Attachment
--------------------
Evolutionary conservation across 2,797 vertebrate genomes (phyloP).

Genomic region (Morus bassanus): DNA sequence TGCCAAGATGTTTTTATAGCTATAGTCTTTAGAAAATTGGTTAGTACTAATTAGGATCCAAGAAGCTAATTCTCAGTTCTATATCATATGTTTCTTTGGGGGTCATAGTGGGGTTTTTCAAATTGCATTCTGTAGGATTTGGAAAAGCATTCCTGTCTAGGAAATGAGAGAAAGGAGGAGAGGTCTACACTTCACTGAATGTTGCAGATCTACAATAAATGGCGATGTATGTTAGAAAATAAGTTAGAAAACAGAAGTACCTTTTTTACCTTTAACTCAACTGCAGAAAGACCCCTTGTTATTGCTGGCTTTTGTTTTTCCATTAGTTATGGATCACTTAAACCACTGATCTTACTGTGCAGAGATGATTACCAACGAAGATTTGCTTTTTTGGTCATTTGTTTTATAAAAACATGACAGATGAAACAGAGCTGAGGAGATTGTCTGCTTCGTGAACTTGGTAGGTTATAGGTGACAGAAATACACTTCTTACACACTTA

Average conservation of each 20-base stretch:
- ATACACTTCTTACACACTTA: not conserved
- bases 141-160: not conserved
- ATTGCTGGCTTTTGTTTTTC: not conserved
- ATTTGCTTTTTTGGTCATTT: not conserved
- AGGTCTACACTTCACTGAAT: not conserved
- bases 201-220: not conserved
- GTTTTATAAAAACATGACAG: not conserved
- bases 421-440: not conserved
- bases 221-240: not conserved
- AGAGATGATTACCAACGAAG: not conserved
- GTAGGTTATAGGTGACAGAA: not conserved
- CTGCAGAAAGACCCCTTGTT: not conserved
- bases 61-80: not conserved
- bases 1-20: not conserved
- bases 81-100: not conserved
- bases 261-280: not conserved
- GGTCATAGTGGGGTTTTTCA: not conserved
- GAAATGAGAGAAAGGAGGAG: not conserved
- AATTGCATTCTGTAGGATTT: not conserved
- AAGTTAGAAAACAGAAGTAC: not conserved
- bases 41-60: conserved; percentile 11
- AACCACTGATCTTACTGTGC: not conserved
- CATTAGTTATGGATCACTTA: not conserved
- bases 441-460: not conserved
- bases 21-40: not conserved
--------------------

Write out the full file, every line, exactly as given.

Evolutionary conservation across 2,797 vertebrate genomes (phyloP).

Genomic region (Morus bassanus): DNA sequence TGCCAAGATGTTTTTATAGCTATAGTCTTTAGAAAATTGGTTAGTACTAATTAGGATCCAAGAAGCTAATTCTCAGTTCTATATCATATGTTTCTTTGGGGGTCATAGTGGGGTTTTTCAAATTGCATTCTGTAGGATTTGGAAAAGCATTCCTGTCTAGGAAATGAGAGAAAGGAGGAGAGGTCTACACTTCACTGAATGTTGCAGATCTACAATAAATGGCGATGTATGTTAGAAAATAAGTTAGAAAACAGAAGTACCTTTTTTACCTTTAACTCAACTGCAGAAAGACCCCTTGTTATTGCTGGCTTTTGTTTTTCCATTAGTTATGGATCACTTAAACCACTGATCTTACTGTGCAGAGATGATTACCAACGAAGATTTGCTTTTTTGGTCATTTGTTTTATAAAAACATGACAGATGAAACAGAGCTGAGGAGATTGTCTGCTTCGTGAACTTGGTAGGTTATAGGTGACAGAAATACACTTCTTACACACTTA

Average conservation of each 20-base stretch:
- ATACACTTCTTACACACTTA: not conserved
- bases 141-160: not conserved
- ATTGCTGGCTTTTGTTTTTC: not conserved
- ATTTGCTTTTTTGGTCATTT: not conserved
- AGGTCTACACTTCACTGAAT: not conserved
- bases 201-220: not conserved
- GTTTTATAAAAACATGACAG: not conserved
- bases 421-440: not conserved
- bases 221-240: not conserved
- AGAGATGATTACCAACGAAG: not conserved
- GTAGGTTATAGGTGACAGAA: not conserved
- CTGCAGAAAGACCCCTTGTT: not conserved
- bases 61-80: not conserved
- bases 1-20: not conserved
- bases 81-100: not conserved
- bases 261-280: not conserved
- GGTCATAGTGGGGTTTTTCA: not conserved
- GAAATGAGAGAAAGGAGGAG: not conserved
- AATTGCATTCTGTAGGATTT: not conserved
- AAGTTAGAAAACAGAAGTAC: not conserved
- bases 41-60: conserved; percentile 11
- AACCACTGATCTTACTGTGC: not conserved
- CATTAGTTATGGATCACTTA: not conserved
- bases 441-460: not conserved
- bases 21-40: not conserved